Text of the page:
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Fire in the hole 1st Lt. Aaron Rindahl

An EOD technician from the 788th Explosive Ordnance Disposal Company watches as the last of the five detonations goes off. All of the detonations are initiated through a remote control so soldiers can safely position themselves to detonate the ordnance. Each detonation is separated by approximately five to ten seconds. The detonation took place at Udari Range, Kuwait on Dec. 28, 2011.

UDARI RANGE, Kuwait - It was the morning of Dec. 28, 2011, when the 788th Explosive Ordnance Disposal Company, stationed out of Fort Campbell, Ky., started their operation at Udari Range in northwest Kuwait. The 788th EOD Company’s mission was to help the Kuwait military destroy ordnance that has been in inventory for over thirty years, according to 788th EOD Commander Capt. Amir Abu-Akeel.

The 788th EOD Company worked with the Kuwait Ground Forces EOD unit, commanded by Capt. Michal, as well as a civilian who works for the Kuwaiti government named Claude Doppagne, to arrange the Kuwaiti facilities needed to dispose of the code H ordnance. Code H means that the ordnance is no longer serviceable and needs to be demilitarized.

On Dec. 28, there were five holes in the desert that would be filled with 500 pounds of code H ordnance to be detonated in each hole.

While destroying a large amount of explosives may seem like an easy task, it takes a lot of training, practice and experience to detonate it safely and effectively. The 788th EOD Company has been in Kuwait for three months, and they have been gaining extraordinary experience in their EOD teams.

Spc. Matthew Geier was in charge of constructing one of the five stacks of ordnance to be disposed of. The ordnance to be destroyed included high explosive rounds, white phosphorous rounds and British bar mines. Geier had to ensure that all of the ordnance was stacked neatly and in the correct position in order for it all to be destroyed once the stack was detonated.

Once all five of the holes were filled, the EOD technicians placed one block of Composition 4 (C4) to initiate the detonation of the old weaponry. The C4 was detonated through a remote control device. Once the range non-commissioned officer in charge, Staff Sgt. Jonathon Guisto, made sure that all five detonation locations were properly stacked, connected to the detonator and all personnel were out of the area, he moved to a predetermined location where the 788th EOD Company used a radio controlled detonator to initiate the five detonations in sequence.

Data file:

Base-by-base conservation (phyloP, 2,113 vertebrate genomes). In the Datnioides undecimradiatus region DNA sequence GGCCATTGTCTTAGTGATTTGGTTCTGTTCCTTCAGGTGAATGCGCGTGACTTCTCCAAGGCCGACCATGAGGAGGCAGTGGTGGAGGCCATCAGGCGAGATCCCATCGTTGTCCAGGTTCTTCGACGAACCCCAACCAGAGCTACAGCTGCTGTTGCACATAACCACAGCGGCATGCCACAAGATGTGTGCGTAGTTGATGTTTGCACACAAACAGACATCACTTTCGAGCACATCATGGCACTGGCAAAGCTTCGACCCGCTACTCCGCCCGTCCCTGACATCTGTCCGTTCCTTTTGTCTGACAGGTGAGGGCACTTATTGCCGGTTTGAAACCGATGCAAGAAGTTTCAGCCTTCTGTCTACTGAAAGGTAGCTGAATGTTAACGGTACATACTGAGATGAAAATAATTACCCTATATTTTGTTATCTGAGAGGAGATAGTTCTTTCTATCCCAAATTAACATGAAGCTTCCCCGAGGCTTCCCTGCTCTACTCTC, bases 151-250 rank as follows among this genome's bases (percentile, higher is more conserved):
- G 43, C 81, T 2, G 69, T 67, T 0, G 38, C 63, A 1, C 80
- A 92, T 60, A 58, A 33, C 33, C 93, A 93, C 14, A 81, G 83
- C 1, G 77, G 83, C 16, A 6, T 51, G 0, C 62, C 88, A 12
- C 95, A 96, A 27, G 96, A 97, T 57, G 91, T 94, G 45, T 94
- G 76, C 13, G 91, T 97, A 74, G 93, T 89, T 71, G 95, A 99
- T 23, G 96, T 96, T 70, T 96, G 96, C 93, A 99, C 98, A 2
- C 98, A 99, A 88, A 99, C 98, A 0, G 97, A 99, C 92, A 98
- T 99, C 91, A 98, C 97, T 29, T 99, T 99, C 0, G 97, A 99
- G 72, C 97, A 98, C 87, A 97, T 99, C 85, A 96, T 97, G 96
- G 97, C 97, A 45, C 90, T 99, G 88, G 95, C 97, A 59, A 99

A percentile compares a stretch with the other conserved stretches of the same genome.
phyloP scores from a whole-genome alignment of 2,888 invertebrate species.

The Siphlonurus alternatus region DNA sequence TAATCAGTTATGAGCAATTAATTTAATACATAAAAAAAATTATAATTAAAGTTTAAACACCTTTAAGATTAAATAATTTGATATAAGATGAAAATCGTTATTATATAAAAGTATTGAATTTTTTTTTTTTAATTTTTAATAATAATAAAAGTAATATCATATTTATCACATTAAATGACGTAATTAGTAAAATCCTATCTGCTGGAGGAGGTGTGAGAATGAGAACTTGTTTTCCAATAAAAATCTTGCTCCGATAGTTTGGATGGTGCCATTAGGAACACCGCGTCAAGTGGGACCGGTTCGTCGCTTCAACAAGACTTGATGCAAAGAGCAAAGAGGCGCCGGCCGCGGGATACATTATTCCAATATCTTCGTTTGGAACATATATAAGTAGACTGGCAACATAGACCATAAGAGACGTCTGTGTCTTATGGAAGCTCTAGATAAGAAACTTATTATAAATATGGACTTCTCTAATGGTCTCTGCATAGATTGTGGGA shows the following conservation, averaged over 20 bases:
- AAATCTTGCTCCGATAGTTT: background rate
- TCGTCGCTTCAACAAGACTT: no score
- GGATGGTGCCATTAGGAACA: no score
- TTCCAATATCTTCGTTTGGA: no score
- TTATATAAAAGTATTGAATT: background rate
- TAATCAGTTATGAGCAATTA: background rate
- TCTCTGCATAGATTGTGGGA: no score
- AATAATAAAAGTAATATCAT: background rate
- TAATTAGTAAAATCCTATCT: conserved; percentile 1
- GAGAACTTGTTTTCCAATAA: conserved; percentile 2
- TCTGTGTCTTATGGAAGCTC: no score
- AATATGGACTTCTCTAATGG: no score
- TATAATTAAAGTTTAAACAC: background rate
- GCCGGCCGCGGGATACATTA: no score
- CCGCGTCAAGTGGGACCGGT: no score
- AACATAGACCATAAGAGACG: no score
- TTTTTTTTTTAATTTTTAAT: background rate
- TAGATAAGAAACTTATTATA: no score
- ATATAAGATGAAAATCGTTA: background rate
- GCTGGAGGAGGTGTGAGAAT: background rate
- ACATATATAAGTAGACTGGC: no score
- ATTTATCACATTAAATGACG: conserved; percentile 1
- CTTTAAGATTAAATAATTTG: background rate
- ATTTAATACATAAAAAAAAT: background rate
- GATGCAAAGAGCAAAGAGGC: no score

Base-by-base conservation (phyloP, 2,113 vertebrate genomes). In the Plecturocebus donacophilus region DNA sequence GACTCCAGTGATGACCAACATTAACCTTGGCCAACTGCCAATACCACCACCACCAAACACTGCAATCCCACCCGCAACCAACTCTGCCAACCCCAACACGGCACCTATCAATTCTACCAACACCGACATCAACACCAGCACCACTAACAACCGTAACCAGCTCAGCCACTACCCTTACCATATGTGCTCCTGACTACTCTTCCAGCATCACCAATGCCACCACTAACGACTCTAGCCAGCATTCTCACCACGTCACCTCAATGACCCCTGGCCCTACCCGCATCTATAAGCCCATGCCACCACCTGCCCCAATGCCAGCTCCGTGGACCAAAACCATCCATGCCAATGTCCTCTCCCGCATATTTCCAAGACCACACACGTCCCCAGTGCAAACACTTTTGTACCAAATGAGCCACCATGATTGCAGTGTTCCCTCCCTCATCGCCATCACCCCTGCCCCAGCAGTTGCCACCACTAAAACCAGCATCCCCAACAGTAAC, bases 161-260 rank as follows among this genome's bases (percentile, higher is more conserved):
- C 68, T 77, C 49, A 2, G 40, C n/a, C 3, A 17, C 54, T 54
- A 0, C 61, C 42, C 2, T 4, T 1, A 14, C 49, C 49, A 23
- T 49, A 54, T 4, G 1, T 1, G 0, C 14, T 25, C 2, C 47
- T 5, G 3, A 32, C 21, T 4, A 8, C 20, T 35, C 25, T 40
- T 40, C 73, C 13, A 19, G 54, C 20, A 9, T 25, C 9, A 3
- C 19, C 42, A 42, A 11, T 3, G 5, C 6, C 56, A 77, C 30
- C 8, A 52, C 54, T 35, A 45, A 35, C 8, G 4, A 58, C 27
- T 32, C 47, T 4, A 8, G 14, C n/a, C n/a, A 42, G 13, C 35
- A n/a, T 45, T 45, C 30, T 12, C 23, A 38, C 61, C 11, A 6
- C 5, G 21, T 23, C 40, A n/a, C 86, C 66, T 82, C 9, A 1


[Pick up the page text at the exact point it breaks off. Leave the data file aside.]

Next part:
Staff Sgt. James Van Elsacker was the range safety officer that day. Once Guisto gave Van Elsacker the green light, Van Elsacker took accountability to make sure all personnel were present and at a safe distance from the detonation site. The remote detonators were armed and after calling, “FIRE IN THE HOLE, FIRE IN THE HOLE, FIRE IN THE HOLE,” the first site exploded in large cloud of fire, dust and smoke.

After the fifth and final detonation, Guisto and Van Elsacker went to the detonation sites to ensure that all ordnance was disposed of and there was no longer any dangerous materials left in the area.

The 788th EOD Company is stationed out of Fort Campbell, Ky., and is attached to the Brigade Special Troops Battalion, 1st Brigade Combat Team for their mobilization.


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Public Domain Mark
This work, Fire in the hole!, by 1LT Aaron Rindahl, identified by DVIDS, is free of known copyright restrictions under U.S. copyright law.

Date Taken:12.28.2011

Date Posted:01.08.2012 06:36

Location:UDARI RANGE, KW

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